Current Affairs Book Reviews (page 66)

Released: May 1, 2004

"Scholarly, stimulating, significant. (8 pp. b&w illustrations)"
A sensational 18th-century murder sets the author musing about things that annoy and challenge historians: What are facts? What is history? What are the differences between a novelist and a historian? Read full book review >
Released: May 1, 2004

"Choice political journalism."
Observant, quicksilver explorations of the Big Apple's political landscape. Read full book review >

Released: May 1, 2004

"Impressive reportage, a fearless commitment to seeing what there is to see, and a strong sense of history: a fine work of literary travel, one that honors its subjects."
A travel writer's anabasis through a country that is no country. Read full book review >
Released: April 27, 2004

"Why spies don't make good assassins, why American intelligence needs to borrow a page from the Great Game heroes of the 19th-century British Empire, why things go wrong: it's all here. A perfect companion for fans of John le Carré."
A slender but rich—and quite entertaining—introduction to the shadowy world of spy vs. spy. Read full book review >
Released: April 23, 2004

"Of a piece with Daniel Bergner's In the Land of Magic Soldiers (2003): a sobering and much-needed portrait of a land that merits, and requires, our attention."
History blended with firsthand reportage of postcolonial Africa, "the stage of mankind's greatest tragedies." Read full book review >

BLUE BLOOD by Edward Conlon
Released: April 12, 2004

"Crackling sharp—and utterly compelling."
A street-smart and hilarious memoir from Conlon, who takes readers behind the squad-room door to reveal the inner life of New York's Finest. Read full book review >
Released: April 1, 2004

"Against these highlights, some of Kelly's curmudgeonly, conservative cultural pieces pale. But the highlights are brilliant indeed, showing that American journalism lost much with Kelly's passing."
A splendid collection of newspaper and magazine pieces by the late Kelly (Martyr's Day, 1993), the first "embedded journalist" to die in the latest Iraq war. Read full book review >
Released: March 15, 2004

"Sure to be textbook reading at the Pentagon, but deserving of the widest audience."
A superbly written account of the recent unpleasantness in Mesopotamia. Read full book review >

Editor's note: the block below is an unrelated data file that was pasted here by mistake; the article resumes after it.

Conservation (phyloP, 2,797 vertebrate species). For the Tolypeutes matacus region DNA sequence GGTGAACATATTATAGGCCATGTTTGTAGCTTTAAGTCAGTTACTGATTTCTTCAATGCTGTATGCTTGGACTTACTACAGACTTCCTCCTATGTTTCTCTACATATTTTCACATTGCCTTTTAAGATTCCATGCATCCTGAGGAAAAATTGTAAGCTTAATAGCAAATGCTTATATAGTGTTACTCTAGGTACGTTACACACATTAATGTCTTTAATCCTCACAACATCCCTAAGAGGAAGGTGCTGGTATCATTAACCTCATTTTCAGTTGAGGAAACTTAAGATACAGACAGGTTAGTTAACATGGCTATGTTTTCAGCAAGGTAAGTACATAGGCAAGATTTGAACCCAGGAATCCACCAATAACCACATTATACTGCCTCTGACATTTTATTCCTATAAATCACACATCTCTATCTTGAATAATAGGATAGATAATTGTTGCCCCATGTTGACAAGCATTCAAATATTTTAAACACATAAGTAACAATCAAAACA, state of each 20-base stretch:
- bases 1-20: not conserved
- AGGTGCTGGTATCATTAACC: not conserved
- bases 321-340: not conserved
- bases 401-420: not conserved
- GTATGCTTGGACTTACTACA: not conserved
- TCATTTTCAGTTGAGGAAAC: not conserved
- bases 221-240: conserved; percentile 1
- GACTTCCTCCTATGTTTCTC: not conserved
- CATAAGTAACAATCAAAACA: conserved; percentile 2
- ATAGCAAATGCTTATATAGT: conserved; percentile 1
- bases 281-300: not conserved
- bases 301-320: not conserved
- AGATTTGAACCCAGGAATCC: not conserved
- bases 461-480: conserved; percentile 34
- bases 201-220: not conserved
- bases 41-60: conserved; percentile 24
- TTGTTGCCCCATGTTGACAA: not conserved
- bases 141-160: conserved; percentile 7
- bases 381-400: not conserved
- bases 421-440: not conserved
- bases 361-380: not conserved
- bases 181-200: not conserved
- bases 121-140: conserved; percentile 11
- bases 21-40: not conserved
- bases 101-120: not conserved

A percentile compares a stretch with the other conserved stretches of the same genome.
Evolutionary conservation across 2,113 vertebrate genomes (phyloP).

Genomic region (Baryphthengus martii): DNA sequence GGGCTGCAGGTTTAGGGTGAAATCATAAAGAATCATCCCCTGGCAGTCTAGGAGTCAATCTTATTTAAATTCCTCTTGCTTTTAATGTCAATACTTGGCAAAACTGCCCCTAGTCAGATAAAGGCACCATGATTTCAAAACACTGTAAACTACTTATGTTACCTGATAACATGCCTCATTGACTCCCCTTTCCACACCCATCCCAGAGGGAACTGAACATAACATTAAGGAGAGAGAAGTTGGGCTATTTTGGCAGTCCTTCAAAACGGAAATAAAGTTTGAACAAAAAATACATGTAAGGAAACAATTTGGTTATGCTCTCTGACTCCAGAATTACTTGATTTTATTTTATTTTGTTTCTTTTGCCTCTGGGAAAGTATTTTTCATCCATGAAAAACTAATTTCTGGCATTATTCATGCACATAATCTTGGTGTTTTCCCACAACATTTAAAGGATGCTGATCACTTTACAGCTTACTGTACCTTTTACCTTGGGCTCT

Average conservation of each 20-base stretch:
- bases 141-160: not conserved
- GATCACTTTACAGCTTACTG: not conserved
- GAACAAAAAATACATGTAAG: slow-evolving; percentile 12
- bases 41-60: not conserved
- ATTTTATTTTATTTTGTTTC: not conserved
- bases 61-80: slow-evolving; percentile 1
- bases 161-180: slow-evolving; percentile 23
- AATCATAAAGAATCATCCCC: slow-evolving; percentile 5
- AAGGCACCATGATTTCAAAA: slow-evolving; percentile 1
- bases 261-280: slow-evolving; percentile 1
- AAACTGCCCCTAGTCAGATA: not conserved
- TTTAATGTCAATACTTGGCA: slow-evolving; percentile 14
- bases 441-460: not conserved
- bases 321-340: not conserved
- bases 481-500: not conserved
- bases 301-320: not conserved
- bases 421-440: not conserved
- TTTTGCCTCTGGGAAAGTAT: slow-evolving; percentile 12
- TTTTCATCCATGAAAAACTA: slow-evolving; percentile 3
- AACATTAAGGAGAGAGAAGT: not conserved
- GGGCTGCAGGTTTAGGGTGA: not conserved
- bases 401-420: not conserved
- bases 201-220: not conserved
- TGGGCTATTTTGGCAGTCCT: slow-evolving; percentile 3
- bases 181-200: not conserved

Released: March 10, 2004

"First-rate reading for fans of cloak-and-dagger stuff, and for students of WWII history."
A lively recounting of America's shadow war against the Axis powers, fraught with peril, treachery, and bad decisions. Read full book review >
Released: March 1, 2004

"As good a look at Mexico as has been written by outsiders since Alan Riding's Distant Neighbors (1984), and essential for students of Latin American affairs."
Superb from-the-barricades portrait of Mexico's second revolution, which is still unfolding. Read full book review >
FLIM-FLAM MAN by Jennifer Vogel
Released: Feb. 17, 2004

"Will haunt readers for days."
Heartbreaking, hard-boiled memoir of the author's late father, a liar and criminal she loved deeply. Read full book review >
CIVIL WARS by David Moats
Released: Feb. 1, 2004

"Superior reporting, fine writing: required reading for civil-rights activists."
A superb account of one deeply divisive battle in the decades-long civil-rights struggle, recounted by the Pulitzer Prize-winning editorialist who covered it on the front lines. Read full book review >
Kirkus Interview
Vanessa Diffenbaugh
September 1, 2015

Vanessa Diffenbaugh is the New York Timesbestselling author of The Language of Flowers; her new novel, We Never Asked for Wings, is about young love, hard choices, and hope against all odds. For 14 years, Letty Espinosa has worked three jobs around San Francisco to make ends meet while her mother raised her children—Alex, now 15, and Luna, six—in their tiny apartment on a forgotten spit of wetlands near the bay. But now Letty’s parents are returning to Mexico, and Letty must step up and become a mother for the first time in her life. “Diffenbaugh’s latest confirms her gift for creating shrewd, sympathetic charmers,” our reviewer writes. View video >